Contributed by Robert Lyman © 2017

Cropped photo of Robert Lyman

Robert Lyman

Robert Lyman is an Ottawa energy policy consultant with 27 years experience as a public servant and 10 years experience as a diplomat. 


Ontario and Quebec have adopted “Cap and Trade” as an important element of their approach to reducing greenhouse gas emissions (GHGs). Cap and Trade is one way to implement carbon pricing, which refers to the application of taxes or permit charges on activities that produce GHGs. The taxes or charges are as measured in terms of tonnes of carbon dioxide equivalent (C02e). In theory, the addition of these taxes or permit charges will discourage use of fuels that emit GHGs and facilitate the development and use of alternative energy sources.

Under the new system, a cap, or volumetric limit, is placed on the emissions that the government will permit designated companies, referred to as the “covered emitters”, to produce during a specified period. Covered emitters must obtain, and subsequently remit to the government, an amount of allowances equal to their emissions over the term of the compliance period. Emitters can obtain allowances from government for free or at auction, or by trading them with other companies (the trade).

Allowances are effectively permits to emit GHGs. The government limits, and gradually cuts, the total number of allowances available, thereby driving down the amount of emissions that covered emitters can lawfully release each year. As allowances become scarcer, their price should rise, due to the rising cost of the emissions reductions and the results of many companies bidding for the allowances available.

There are important similarities and differences between the use of carbon taxes and cap-and-trade systems to implement carbon pricing. The purpose of this note is to offer a primer, or introductory explanation, of the cap-and-trade system being employed in Ontario. Further notes will describe some of the problems and controversies concerning this system and the consequences of the interaction of the Ontario and Quebec systems with that of the state of California.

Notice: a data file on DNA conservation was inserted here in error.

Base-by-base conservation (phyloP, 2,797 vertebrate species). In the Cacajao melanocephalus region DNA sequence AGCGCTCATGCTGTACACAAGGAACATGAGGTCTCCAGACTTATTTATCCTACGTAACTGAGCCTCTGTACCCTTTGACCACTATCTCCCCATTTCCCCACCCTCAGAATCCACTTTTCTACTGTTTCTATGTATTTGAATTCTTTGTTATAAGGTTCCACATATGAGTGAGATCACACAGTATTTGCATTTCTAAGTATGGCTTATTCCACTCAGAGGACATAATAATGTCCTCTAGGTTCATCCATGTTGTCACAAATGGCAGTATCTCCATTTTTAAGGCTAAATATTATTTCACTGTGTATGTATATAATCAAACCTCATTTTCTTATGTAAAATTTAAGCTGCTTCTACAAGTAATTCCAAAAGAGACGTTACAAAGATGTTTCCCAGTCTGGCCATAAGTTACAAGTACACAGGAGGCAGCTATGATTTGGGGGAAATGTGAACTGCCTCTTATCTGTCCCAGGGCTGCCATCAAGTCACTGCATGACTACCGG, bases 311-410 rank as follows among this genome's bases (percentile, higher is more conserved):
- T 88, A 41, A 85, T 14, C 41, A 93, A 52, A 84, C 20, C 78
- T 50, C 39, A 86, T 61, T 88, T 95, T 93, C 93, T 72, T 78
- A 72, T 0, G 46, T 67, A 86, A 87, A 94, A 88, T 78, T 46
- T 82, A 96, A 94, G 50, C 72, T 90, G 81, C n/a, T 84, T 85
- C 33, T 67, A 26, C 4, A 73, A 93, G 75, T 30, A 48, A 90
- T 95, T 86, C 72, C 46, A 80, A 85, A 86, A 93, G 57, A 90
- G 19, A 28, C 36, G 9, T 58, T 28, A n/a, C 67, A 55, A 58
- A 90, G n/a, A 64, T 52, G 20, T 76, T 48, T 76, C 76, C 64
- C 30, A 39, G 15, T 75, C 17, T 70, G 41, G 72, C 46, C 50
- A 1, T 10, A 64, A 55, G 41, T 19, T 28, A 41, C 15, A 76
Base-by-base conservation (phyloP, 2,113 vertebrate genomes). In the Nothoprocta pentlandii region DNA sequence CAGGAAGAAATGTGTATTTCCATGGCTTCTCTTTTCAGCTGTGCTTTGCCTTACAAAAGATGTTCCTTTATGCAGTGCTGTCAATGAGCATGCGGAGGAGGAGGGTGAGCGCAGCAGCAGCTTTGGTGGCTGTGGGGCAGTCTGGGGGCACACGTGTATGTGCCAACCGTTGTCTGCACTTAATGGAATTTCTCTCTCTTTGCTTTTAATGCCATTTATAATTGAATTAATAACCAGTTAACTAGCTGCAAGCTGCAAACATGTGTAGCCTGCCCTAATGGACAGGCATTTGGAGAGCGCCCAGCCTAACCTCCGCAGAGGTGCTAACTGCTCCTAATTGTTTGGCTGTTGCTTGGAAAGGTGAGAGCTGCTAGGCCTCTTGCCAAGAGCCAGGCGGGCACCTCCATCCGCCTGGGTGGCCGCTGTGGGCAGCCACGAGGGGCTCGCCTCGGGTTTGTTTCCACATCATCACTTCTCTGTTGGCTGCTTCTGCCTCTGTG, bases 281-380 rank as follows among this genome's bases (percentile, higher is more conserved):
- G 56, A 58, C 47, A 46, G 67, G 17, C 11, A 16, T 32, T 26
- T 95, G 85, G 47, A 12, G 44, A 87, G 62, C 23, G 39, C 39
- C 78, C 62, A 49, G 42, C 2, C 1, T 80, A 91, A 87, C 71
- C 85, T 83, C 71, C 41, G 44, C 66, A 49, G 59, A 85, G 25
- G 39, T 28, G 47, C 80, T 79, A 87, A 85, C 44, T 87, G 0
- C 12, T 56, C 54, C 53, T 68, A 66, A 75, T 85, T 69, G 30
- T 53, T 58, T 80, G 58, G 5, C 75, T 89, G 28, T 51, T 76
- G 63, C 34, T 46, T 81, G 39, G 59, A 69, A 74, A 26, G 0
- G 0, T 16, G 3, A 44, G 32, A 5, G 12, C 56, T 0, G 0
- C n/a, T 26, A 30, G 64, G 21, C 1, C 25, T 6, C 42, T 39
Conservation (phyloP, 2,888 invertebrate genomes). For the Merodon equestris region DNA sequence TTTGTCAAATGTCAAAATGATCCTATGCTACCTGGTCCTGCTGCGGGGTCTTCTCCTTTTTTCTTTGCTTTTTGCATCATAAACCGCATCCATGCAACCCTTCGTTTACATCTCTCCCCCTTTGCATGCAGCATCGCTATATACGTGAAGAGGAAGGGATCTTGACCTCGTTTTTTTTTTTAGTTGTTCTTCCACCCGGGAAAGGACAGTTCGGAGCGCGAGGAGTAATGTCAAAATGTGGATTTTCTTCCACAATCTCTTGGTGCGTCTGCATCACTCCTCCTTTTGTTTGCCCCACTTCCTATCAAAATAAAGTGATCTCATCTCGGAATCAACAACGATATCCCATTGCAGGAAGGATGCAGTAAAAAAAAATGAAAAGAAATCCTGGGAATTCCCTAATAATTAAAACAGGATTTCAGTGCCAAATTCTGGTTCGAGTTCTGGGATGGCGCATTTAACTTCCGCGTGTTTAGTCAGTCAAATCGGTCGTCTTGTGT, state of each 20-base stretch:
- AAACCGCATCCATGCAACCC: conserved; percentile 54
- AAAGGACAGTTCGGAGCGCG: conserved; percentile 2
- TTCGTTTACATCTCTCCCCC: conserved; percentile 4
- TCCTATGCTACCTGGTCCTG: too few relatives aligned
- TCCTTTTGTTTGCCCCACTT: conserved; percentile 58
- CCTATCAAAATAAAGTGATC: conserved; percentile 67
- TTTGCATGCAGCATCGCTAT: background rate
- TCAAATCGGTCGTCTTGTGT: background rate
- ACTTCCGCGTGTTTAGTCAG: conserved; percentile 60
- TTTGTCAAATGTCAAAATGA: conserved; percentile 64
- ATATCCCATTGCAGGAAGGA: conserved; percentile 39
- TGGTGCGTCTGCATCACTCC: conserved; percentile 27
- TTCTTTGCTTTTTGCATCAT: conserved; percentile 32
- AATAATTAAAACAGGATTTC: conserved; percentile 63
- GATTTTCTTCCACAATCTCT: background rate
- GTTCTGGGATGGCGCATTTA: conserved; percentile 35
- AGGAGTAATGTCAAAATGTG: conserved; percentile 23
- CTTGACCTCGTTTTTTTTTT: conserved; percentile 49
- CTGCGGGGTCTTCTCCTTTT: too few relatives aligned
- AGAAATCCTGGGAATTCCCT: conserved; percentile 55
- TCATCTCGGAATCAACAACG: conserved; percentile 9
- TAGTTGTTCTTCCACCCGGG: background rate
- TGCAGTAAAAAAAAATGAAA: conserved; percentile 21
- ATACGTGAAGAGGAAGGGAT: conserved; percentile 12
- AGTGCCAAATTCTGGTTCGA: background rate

Why Have Governments Adopted Cap and Trade?

The most important reason that Ontario and Quebec have adopted cap-and-trade is that it will make the use of fossil fuels – oil, natural gas and coal, – more expensive. For consumers who rely on these fuels to heat their homes, fuel their cars, and generate electricity, this might seem a perverse objective. However, these governments are persuaded that reducing GHGs in Canada will somehow help to solve a global problem, the possible catastrophic warming of the earth many years from now as a result of human emissions. In essence, Ontario and Quebec have officially accepted the theory that this is happening and that what we do in Canada will somehow alter the global trends. This is not the place to contest those theses.

As fuels become more expensive, people will have an incentive to use less, everything else equal.

Carbon prices and cap-and-trade systems have advantages and disadvantages from the governments’ perspectives. A carbon tax system sets a specific tax per tonne of emissions and a specific, predictable schedule of tax increases, so that consumers and industry know with (some) certainty what energy will cost now and in the near future. It is relatively straightforward to implement, assuming that the tax is universally applied (i.e. there are not a large number of politically inspired exemptions) and the revenues received by governments from the tax are returned (“recycled”) back into the economy through reducing other broadly applied taxes, like income taxes or the HST. The effects are relatively easy to monitor. Carbon taxes, however, have two disadvantages, even from the perspective of those who support them in principle. First, one cannot predict with certainty what their effect will be in reducing fuel use and emissions. Second, taxes are more direct and visible, and therefore more likely to provoke political opposition.